Wasn't a huge fan of this book. Made me chuckle a few times, but was never really grabbed by the plot. Doesn't really go anywhere and the characters aWasn't a huge fan of this book. Made me chuckle a few times, but was never really grabbed by the plot. Doesn't really go anywhere and the characters aren't incredibly interesting. This is my least favorite Vonnegut so far. Hopefully it won't get any worse than this. At the end of the day, it wasn't a terrible book, I just didn't enjoy it as much as the other Vonnegut novels I have read....more
It is hard for me to think that this is the first review I have written of one of Robert Anton Wilson’s books. Cosmic Trigger Volume One: Final SecretIt is hard for me to think that this is the first review I have written of one of Robert Anton Wilson’s books. Cosmic Trigger Volume One: Final Secret of the Illuminati is the first of a three-volume autobiographical and philosophical work that explores various conspiracy theories. Wilson’s other works, such as The Illuminatus! Trilogy or Schrödinger’s Cat Trilogy, are also wild rides.
Wilson never rejects nor embraces any of the conspiracies he discusses, but writes in such a way that the reader can easily fall prey to believing in them. It is interesting to notice how my opinions concerning these ideas change as I go further down the rabbit hole with Wilson. This book follows his experiences during a time in which he attempts to grapple with the idea that “reality” is mutable and subjective to the observer. This is a psychedelic concept that many who have undergone psychedelic experiences share.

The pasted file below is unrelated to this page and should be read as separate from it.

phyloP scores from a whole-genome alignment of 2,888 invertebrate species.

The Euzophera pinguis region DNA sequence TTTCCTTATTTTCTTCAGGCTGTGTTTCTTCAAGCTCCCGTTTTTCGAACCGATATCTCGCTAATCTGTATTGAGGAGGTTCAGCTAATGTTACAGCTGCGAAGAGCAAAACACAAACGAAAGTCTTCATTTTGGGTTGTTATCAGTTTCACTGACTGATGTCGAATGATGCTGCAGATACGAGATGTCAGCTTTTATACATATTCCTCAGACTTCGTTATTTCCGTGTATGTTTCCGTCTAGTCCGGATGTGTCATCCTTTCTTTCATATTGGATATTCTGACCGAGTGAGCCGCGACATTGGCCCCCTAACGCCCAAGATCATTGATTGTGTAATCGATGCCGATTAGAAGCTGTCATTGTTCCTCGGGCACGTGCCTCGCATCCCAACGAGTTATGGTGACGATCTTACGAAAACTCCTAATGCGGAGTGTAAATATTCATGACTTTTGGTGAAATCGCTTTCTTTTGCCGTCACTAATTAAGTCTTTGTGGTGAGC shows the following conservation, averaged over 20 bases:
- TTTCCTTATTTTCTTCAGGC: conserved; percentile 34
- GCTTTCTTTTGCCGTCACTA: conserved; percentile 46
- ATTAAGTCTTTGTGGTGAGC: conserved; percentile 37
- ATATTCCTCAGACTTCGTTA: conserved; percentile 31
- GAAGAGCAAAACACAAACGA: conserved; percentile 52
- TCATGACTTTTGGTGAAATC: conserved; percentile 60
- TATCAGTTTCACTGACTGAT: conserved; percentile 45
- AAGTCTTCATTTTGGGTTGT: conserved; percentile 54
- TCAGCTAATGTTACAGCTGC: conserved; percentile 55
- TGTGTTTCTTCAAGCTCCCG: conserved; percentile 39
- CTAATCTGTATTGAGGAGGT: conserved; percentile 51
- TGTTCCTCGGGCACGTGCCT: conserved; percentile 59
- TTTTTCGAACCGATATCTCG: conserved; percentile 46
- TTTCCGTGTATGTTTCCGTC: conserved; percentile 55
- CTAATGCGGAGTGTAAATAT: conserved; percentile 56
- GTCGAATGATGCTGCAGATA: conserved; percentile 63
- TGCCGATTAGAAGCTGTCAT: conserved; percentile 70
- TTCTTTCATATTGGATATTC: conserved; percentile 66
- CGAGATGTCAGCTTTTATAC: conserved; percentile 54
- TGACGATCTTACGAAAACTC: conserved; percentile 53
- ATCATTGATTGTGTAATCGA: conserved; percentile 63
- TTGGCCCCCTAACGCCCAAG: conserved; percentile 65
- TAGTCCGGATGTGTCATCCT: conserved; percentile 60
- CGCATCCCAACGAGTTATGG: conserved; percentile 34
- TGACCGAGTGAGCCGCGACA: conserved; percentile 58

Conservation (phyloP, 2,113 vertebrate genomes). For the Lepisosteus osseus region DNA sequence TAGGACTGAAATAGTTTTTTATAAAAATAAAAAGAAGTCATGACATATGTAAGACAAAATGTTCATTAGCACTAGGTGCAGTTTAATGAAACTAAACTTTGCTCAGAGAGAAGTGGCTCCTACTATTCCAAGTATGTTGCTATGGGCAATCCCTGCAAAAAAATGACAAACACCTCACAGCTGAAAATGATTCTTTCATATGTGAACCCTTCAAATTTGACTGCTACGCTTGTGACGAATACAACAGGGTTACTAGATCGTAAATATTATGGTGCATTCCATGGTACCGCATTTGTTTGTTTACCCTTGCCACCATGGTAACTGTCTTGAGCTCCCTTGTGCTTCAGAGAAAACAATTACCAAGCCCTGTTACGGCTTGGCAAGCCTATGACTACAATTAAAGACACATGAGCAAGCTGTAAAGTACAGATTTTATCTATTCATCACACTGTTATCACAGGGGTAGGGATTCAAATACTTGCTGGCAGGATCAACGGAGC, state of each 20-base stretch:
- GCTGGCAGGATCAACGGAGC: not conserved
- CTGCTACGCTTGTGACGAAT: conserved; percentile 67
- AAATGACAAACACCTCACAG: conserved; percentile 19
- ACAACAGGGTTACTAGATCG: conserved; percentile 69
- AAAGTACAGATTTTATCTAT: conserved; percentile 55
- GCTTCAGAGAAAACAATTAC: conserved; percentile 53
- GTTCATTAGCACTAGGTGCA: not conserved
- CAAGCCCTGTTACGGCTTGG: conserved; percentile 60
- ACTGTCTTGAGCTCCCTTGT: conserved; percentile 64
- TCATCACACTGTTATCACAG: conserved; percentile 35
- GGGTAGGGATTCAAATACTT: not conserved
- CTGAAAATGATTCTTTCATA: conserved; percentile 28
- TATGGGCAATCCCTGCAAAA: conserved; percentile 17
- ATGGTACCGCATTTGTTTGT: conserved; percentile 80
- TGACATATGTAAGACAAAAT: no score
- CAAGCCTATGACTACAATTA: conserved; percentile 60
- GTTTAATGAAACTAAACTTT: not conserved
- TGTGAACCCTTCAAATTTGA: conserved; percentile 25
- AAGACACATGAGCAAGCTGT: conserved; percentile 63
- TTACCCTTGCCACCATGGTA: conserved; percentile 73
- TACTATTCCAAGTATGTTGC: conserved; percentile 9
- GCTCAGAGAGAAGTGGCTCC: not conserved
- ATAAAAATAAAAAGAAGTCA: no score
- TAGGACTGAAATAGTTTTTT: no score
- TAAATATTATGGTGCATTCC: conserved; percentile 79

Wilson uses several models for his experiences, which he calls “reality tunnels” - belief systems that one subscribes to in an effort to shape his perception of reality. It is his belief that all models are separate from an objective reality, but one can perceive the models without subscribing to them. This he calls “model agnosticism.”
I really enjoyed this book, and am currently working on completing the second volume of the trilogy....more
Widely considered to be the ultimate compendium for Grateful Dead history, Dennis McNally’s A Long Strange Trip: The Inside History of the Grateful DeWidely considered to be the ultimate compendium for Grateful Dead history, Dennis McNally’s A Long Strange Trip: The Inside History of the Grateful Dead is an extremely dense book. It has taken me a long time to finish it, but it was extremely well-written and contained a lot of information that I did not know prior to picking it up.
The book follows the Grateful Dead from their 1965 gig at Magoo’s Pizza in Menlo Park, CA to Jerry Garcia’s death in 1995. McNally was the official band historian beginning in 1980. There’s a lot to be found in this book, from musical trivia and lyrics, feuds between the band members and crew, a sense of what being a Dead Head is all about, etc. It is essentially an encyclopedia for the Dead.
The book is presented mostly in chapter format, with an occasional “Interlude” thrown in. These Interludes do a good job of breaking up the flow of time for the reader, making it easy to read such a long book. I wish it hadn’t taken me so long to read, but at times it felt like information overload - I mean, I love the Dead but I don’t need to know absolutely everything! But the good side of this is that if you want to know anything about the Dead, you can probably find it inside.